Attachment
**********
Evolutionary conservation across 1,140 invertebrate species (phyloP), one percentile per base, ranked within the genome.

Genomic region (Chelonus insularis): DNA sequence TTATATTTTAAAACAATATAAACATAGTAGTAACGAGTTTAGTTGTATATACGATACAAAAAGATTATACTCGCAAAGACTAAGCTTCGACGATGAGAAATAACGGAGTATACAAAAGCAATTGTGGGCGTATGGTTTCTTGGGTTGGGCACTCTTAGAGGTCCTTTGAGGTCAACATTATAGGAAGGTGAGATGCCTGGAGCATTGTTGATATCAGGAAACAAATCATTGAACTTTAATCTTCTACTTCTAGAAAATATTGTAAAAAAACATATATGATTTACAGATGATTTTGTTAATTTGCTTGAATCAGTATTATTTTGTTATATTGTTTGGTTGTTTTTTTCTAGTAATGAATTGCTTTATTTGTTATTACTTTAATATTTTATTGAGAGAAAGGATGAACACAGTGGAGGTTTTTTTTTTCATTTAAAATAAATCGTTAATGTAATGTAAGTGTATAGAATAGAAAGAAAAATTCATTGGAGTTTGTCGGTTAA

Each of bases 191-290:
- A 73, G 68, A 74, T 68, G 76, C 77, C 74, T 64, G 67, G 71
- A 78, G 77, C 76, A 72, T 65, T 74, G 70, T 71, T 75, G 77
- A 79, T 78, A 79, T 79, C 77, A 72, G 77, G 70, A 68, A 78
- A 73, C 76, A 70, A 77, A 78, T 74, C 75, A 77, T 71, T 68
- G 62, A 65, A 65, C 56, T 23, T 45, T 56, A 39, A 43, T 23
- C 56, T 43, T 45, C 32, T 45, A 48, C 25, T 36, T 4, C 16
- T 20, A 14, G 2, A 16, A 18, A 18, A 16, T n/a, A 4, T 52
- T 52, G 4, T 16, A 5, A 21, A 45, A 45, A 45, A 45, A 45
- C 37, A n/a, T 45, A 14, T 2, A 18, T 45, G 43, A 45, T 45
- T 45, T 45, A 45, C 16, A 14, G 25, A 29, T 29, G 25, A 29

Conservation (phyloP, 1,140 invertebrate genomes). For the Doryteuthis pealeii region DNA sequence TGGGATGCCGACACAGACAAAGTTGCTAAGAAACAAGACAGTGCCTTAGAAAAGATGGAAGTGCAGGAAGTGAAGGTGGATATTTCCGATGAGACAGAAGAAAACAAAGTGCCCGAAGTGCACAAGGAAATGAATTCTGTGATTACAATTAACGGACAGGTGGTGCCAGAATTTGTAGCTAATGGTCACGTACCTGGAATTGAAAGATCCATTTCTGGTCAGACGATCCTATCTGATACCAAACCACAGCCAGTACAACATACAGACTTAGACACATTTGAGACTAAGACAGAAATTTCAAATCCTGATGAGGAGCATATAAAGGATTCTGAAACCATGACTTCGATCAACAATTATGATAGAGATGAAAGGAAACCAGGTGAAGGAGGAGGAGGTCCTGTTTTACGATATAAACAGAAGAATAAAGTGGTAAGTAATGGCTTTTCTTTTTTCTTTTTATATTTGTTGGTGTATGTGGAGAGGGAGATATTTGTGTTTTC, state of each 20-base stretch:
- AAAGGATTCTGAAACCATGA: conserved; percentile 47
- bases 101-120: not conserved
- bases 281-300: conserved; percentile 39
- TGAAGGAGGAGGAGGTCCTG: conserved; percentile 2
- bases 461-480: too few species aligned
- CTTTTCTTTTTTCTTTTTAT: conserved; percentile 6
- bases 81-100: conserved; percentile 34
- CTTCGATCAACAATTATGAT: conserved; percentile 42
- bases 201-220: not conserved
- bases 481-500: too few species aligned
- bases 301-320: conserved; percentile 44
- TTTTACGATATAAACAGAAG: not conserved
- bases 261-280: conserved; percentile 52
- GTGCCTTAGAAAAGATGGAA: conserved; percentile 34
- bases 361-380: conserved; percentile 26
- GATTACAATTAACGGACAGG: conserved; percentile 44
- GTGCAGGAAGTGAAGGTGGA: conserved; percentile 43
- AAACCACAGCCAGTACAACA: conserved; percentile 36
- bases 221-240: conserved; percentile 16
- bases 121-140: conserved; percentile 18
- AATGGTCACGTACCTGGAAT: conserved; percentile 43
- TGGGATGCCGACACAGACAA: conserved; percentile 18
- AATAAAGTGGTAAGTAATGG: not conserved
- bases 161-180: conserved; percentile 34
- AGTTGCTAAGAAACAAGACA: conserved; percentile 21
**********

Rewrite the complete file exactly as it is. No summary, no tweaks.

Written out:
Evolutionary conservation across 1,140 invertebrate species (phyloP), one percentile per base, ranked within the genome.

Genomic region (Chelonus insularis): DNA sequence TTATATTTTAAAACAATATAAACATAGTAGTAACGAGTTTAGTTGTATATACGATACAAAAAGATTATACTCGCAAAGACTAAGCTTCGACGATGAGAAATAACGGAGTATACAAAAGCAATTGTGGGCGTATGGTTTCTTGGGTTGGGCACTCTTAGAGGTCCTTTGAGGTCAACATTATAGGAAGGTGAGATGCCTGGAGCATTGTTGATATCAGGAAACAAATCATTGAACTTTAATCTTCTACTTCTAGAAAATATTGTAAAAAAACATATATGATTTACAGATGATTTTGTTAATTTGCTTGAATCAGTATTATTTTGTTATATTGTTTGGTTGTTTTTTTCTAGTAATGAATTGCTTTATTTGTTATTACTTTAATATTTTATTGAGAGAAAGGATGAACACAGTGGAGGTTTTTTTTTTCATTTAAAATAAATCGTTAATGTAATGTAAGTGTATAGAATAGAAAGAAAAATTCATTGGAGTTTGTCGGTTAA

Each of bases 191-290:
- A 73, G 68, A 74, T 68, G 76, C 77, C 74, T 64, G 67, G 71
- A 78, G 77, C 76, A 72, T 65, T 74, G 70, T 71, T 75, G 77
- A 79, T 78, A 79, T 79, C 77, A 72, G 77, G 70, A 68, A 78
- A 73, C 76, A 70, A 77, A 78, T 74, C 75, A 77, T 71, T 68
- G 62, A 65, A 65, C 56, T 23, T 45, T 56, A 39, A 43, T 23
- C 56, T 43, T 45, C 32, T 45, A 48, C 25, T 36, T 4, C 16
- T 20, A 14, G 2, A 16, A 18, A 18, A 16, T n/a, A 4, T 52
- T 52, G 4, T 16, A 5, A 21, A 45, A 45, A 45, A 45, A 45
- C 37, A n/a, T 45, A 14, T 2, A 18, T 45, G 43, A 45, T 45
- T 45, T 45, A 45, C 16, A 14, G 25, A 29, T 29, G 25, A 29

Conservation (phyloP, 1,140 invertebrate genomes). For the Doryteuthis pealeii region DNA sequence TGGGATGCCGACACAGACAAAGTTGCTAAGAAACAAGACAGTGCCTTAGAAAAGATGGAAGTGCAGGAAGTGAAGGTGGATATTTCCGATGAGACAGAAGAAAACAAAGTGCCCGAAGTGCACAAGGAAATGAATTCTGTGATTACAATTAACGGACAGGTGGTGCCAGAATTTGTAGCTAATGGTCACGTACCTGGAATTGAAAGATCCATTTCTGGTCAGACGATCCTATCTGATACCAAACCACAGCCAGTACAACATACAGACTTAGACACATTTGAGACTAAGACAGAAATTTCAAATCCTGATGAGGAGCATATAAAGGATTCTGAAACCATGACTTCGATCAACAATTATGATAGAGATGAAAGGAAACCAGGTGAAGGAGGAGGAGGTCCTGTTTTACGATATAAACAGAAGAATAAAGTGGTAAGTAATGGCTTTTCTTTTTTCTTTTTATATTTGTTGGTGTATGTGGAGAGGGAGATATTTGTGTTTTC, state of each 20-base stretch:
- AAAGGATTCTGAAACCATGA: conserved; percentile 47
- bases 101-120: not conserved
- bases 281-300: conserved; percentile 39
- TGAAGGAGGAGGAGGTCCTG: conserved; percentile 2
- bases 461-480: too few species aligned
- CTTTTCTTTTTTCTTTTTAT: conserved; percentile 6
- bases 81-100: conserved; percentile 34
- CTTCGATCAACAATTATGAT: conserved; percentile 42
- bases 201-220: not conserved
- bases 481-500: too few species aligned
- bases 301-320: conserved; percentile 44
- TTTTACGATATAAACAGAAG: not conserved
- bases 261-280: conserved; percentile 52
- GTGCCTTAGAAAAGATGGAA: conserved; percentile 34
- bases 361-380: conserved; percentile 26
- GATTACAATTAACGGACAGG: conserved; percentile 44
- GTGCAGGAAGTGAAGGTGGA: conserved; percentile 43
- AAACCACAGCCAGTACAACA: conserved; percentile 36
- bases 221-240: conserved; percentile 16
- bases 121-140: conserved; percentile 18
- AATGGTCACGTACCTGGAAT: conserved; percentile 43
- TGGGATGCCGACACAGACAA: conserved; percentile 18
- AATAAAGTGGTAAGTAATGG: not conserved
- bases 161-180: conserved; percentile 34
- AGTTGCTAAGAAACAAGACA: conserved; percentile 21